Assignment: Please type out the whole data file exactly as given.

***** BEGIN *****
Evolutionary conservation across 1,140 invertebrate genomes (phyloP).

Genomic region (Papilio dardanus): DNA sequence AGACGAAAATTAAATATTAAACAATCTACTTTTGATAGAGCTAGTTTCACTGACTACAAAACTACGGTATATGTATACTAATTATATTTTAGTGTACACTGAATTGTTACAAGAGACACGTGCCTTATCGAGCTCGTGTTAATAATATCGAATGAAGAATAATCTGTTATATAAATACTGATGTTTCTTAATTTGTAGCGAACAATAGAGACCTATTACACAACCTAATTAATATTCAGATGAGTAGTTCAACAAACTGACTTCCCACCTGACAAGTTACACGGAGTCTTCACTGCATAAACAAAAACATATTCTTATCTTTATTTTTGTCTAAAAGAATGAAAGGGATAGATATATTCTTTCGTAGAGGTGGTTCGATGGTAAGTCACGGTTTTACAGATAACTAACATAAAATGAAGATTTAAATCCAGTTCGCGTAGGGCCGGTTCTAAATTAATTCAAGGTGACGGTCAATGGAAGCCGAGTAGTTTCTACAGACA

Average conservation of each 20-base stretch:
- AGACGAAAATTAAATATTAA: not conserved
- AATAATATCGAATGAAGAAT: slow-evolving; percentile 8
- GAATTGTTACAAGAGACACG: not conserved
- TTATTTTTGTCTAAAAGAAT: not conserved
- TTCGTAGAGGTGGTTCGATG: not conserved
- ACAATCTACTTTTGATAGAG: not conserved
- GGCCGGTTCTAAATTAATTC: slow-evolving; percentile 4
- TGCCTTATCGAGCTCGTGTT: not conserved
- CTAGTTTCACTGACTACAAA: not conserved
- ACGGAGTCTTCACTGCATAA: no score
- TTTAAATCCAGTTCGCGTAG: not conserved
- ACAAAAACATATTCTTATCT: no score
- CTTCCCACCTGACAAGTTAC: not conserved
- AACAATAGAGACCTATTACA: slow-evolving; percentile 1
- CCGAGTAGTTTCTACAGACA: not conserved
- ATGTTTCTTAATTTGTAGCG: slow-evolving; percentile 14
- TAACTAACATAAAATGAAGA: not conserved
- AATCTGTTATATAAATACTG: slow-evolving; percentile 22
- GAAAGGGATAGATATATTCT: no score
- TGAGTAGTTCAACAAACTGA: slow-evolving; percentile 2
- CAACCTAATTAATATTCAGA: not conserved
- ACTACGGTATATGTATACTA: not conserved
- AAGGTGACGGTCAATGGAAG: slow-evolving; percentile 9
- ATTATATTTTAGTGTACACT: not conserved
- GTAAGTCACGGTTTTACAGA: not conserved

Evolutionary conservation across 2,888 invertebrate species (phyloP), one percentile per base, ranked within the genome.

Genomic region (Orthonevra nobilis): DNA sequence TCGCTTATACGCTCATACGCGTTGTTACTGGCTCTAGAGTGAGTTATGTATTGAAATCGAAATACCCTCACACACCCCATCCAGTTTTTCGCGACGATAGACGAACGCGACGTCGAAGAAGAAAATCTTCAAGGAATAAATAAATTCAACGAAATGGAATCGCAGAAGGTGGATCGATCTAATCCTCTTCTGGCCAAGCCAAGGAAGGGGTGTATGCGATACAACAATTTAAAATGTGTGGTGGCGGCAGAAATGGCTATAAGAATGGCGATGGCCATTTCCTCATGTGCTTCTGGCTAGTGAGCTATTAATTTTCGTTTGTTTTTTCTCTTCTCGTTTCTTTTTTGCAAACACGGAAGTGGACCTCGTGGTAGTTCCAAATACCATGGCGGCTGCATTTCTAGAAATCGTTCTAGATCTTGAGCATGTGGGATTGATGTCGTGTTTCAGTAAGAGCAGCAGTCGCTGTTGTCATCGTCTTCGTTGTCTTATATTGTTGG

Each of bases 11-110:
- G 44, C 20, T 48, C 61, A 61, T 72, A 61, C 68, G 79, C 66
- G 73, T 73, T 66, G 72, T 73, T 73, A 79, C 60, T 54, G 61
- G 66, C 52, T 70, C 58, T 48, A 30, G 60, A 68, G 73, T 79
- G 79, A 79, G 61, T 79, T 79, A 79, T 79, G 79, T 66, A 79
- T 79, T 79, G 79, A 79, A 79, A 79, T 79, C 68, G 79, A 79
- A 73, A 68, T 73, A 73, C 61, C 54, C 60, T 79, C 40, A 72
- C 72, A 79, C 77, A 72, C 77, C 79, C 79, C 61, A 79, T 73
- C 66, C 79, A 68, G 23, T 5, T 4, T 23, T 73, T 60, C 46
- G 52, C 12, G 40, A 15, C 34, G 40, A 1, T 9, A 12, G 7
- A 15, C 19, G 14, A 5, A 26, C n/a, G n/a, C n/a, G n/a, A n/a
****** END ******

Evolutionary conservation across 1,140 invertebrate genomes (phyloP).

Genomic region (Papilio dardanus): DNA sequence AGACGAAAATTAAATATTAAACAATCTACTTTTGATAGAGCTAGTTTCACTGACTACAAAACTACGGTATATGTATACTAATTATATTTTAGTGTACACTGAATTGTTACAAGAGACACGTGCCTTATCGAGCTCGTGTTAATAATATCGAATGAAGAATAATCTGTTATATAAATACTGATGTTTCTTAATTTGTAGCGAACAATAGAGACCTATTACACAACCTAATTAATATTCAGATGAGTAGTTCAACAAACTGACTTCCCACCTGACAAGTTACACGGAGTCTTCACTGCATAAACAAAAACATATTCTTATCTTTATTTTTGTCTAAAAGAATGAAAGGGATAGATATATTCTTTCGTAGAGGTGGTTCGATGGTAAGTCACGGTTTTACAGATAACTAACATAAAATGAAGATTTAAATCCAGTTCGCGTAGGGCCGGTTCTAAATTAATTCAAGGTGACGGTCAATGGAAGCCGAGTAGTTTCTACAGACA

Average conservation of each 20-base stretch:
- AGACGAAAATTAAATATTAA: not conserved
- AATAATATCGAATGAAGAAT: slow-evolving; percentile 8
- GAATTGTTACAAGAGACACG: not conserved
- TTATTTTTGTCTAAAAGAAT: not conserved
- TTCGTAGAGGTGGTTCGATG: not conserved
- ACAATCTACTTTTGATAGAG: not conserved
- GGCCGGTTCTAAATTAATTC: slow-evolving; percentile 4
- TGCCTTATCGAGCTCGTGTT: not conserved
- CTAGTTTCACTGACTACAAA: not conserved
- ACGGAGTCTTCACTGCATAA: no score
- TTTAAATCCAGTTCGCGTAG: not conserved
- ACAAAAACATATTCTTATCT: no score
- CTTCCCACCTGACAAGTTAC: not conserved
- AACAATAGAGACCTATTACA: slow-evolving; percentile 1
- CCGAGTAGTTTCTACAGACA: not conserved
- ATGTTTCTTAATTTGTAGCG: slow-evolving; percentile 14
- TAACTAACATAAAATGAAGA: not conserved
- AATCTGTTATATAAATACTG: slow-evolving; percentile 22
- GAAAGGGATAGATATATTCT: no score
- TGAGTAGTTCAACAAACTGA: slow-evolving; percentile 2
- CAACCTAATTAATATTCAGA: not conserved
- ACTACGGTATATGTATACTA: not conserved
- AAGGTGACGGTCAATGGAAG: slow-evolving; percentile 9
- ATTATATTTTAGTGTACACT: not conserved
- GTAAGTCACGGTTTTACAGA: not conserved

Evolutionary conservation across 2,888 invertebrate species (phyloP), one percentile per base, ranked within the genome.

Genomic region (Orthonevra nobilis): DNA sequence TCGCTTATACGCTCATACGCGTTGTTACTGGCTCTAGAGTGAGTTATGTATTGAAATCGAAATACCCTCACACACCCCATCCAGTTTTTCGCGACGATAGACGAACGCGACGTCGAAGAAGAAAATCTTCAAGGAATAAATAAATTCAACGAAATGGAATCGCAGAAGGTGGATCGATCTAATCCTCTTCTGGCCAAGCCAAGGAAGGGGTGTATGCGATACAACAATTTAAAATGTGTGGTGGCGGCAGAAATGGCTATAAGAATGGCGATGGCCATTTCCTCATGTGCTTCTGGCTAGTGAGCTATTAATTTTCGTTTGTTTTTTCTCTTCTCGTTTCTTTTTTGCAAACACGGAAGTGGACCTCGTGGTAGTTCCAAATACCATGGCGGCTGCATTTCTAGAAATCGTTCTAGATCTTGAGCATGTGGGATTGATGTCGTGTTTCAGTAAGAGCAGCAGTCGCTGTTGTCATCGTCTTCGTTGTCTTATATTGTTGG

Each of bases 11-110:
- G 44, C 20, T 48, C 61, A 61, T 72, A 61, C 68, G 79, C 66
- G 73, T 73, T 66, G 72, T 73, T 73, A 79, C 60, T 54, G 61
- G 66, C 52, T 70, C 58, T 48, A 30, G 60, A 68, G 73, T 79
- G 79, A 79, G 61, T 79, T 79, A 79, T 79, G 79, T 66, A 79
- T 79, T 79, G 79, A 79, A 79, A 79, T 79, C 68, G 79, A 79
- A 73, A 68, T 73, A 73, C 61, C 54, C 60, T 79, C 40, A 72
- C 72, A 79, C 77, A 72, C 77, C 79, C 79, C 61, A 79, T 73
- C 66, C 79, A 68, G 23, T 5, T 4, T 23, T 73, T 60, C 46
- G 52, C 12, G 40, A 15, C 34, G 40, A 1, T 9, A 12, G 7
- A 15, C 19, G 14, A 5, A 26, C n/a, G n/a, C n/a, G n/a, A n/a